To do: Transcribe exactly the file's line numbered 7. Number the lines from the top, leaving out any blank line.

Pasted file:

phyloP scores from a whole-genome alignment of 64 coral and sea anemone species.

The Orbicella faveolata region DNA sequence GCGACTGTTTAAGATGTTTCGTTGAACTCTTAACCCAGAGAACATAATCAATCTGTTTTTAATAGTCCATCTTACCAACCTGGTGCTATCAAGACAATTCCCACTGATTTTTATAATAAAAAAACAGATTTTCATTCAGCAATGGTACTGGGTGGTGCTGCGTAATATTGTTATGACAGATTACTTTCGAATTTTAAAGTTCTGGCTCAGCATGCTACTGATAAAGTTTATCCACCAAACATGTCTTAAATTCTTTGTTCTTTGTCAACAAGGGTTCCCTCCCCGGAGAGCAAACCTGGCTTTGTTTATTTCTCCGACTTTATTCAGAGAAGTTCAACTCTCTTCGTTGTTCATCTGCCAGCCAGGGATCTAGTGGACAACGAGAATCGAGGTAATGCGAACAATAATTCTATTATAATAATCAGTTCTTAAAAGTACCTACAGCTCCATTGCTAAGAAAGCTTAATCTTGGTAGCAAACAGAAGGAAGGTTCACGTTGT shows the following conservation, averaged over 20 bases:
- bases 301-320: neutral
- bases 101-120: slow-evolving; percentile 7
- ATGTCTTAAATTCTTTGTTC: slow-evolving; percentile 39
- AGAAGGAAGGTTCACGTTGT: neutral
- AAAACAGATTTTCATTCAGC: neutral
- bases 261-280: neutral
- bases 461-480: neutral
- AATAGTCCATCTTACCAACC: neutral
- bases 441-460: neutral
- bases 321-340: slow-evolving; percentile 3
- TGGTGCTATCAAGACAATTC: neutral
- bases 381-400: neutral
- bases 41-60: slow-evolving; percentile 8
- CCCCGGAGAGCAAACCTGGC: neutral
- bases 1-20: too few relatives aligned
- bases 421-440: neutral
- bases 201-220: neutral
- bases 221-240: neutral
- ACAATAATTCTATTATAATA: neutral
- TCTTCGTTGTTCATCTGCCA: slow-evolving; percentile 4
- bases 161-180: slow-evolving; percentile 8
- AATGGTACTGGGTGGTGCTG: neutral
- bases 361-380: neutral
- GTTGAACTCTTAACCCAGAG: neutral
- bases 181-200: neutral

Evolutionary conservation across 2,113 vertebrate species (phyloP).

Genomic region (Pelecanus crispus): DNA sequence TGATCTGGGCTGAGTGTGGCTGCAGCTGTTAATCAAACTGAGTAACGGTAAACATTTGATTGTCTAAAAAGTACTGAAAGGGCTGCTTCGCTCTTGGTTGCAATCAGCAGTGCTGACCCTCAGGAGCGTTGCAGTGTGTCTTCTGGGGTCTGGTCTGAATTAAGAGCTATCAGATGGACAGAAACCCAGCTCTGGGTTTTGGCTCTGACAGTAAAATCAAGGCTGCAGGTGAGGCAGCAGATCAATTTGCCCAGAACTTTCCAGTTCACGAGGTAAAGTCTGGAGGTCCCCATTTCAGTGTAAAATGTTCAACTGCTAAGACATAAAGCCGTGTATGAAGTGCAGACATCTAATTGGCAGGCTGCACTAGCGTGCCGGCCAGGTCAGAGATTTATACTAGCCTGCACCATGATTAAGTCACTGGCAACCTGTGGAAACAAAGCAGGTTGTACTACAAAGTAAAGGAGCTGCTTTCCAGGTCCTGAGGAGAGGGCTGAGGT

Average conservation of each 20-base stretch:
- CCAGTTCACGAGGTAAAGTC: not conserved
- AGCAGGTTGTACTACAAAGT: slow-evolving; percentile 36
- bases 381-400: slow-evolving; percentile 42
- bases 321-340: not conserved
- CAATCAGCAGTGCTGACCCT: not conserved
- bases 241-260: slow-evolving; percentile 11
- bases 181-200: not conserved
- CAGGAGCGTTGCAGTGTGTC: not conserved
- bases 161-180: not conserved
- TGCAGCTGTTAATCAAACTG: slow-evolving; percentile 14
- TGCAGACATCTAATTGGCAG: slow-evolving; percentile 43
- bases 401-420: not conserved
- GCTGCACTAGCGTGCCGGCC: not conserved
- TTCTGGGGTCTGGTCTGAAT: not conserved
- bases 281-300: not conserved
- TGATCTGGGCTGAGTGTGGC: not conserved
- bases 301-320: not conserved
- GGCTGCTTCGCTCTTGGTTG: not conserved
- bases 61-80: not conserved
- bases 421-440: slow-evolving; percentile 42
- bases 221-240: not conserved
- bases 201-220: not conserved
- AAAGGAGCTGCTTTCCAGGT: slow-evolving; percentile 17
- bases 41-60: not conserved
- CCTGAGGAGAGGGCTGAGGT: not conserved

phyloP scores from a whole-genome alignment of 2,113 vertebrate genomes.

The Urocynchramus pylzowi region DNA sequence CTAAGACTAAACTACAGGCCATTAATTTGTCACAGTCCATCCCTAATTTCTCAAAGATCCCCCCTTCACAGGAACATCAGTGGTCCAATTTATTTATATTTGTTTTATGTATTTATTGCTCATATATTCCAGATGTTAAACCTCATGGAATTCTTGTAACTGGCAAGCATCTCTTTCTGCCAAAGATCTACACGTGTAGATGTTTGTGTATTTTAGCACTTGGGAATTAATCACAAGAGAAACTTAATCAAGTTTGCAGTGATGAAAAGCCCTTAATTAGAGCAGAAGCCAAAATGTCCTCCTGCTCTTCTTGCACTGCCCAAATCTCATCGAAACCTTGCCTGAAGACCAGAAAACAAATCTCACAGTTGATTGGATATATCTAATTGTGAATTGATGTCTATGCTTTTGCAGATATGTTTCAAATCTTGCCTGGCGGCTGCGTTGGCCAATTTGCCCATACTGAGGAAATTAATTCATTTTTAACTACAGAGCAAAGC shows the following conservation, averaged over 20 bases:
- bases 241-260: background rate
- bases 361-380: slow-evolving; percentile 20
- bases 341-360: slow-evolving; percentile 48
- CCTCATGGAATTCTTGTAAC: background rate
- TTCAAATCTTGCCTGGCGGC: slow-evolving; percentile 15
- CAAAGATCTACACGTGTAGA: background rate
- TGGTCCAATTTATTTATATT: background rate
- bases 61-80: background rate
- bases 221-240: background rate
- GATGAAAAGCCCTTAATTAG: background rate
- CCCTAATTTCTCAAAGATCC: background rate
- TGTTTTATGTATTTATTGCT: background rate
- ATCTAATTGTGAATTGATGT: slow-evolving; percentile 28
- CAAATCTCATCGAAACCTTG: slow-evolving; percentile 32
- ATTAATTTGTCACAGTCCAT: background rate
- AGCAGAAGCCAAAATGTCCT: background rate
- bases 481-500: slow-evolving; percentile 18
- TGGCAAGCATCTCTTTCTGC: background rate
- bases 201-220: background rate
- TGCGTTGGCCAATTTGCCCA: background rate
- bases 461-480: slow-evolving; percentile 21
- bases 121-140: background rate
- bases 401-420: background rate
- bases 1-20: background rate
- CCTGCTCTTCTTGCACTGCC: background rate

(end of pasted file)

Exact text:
- AAAACAGATTTTCATTCAGC: neutral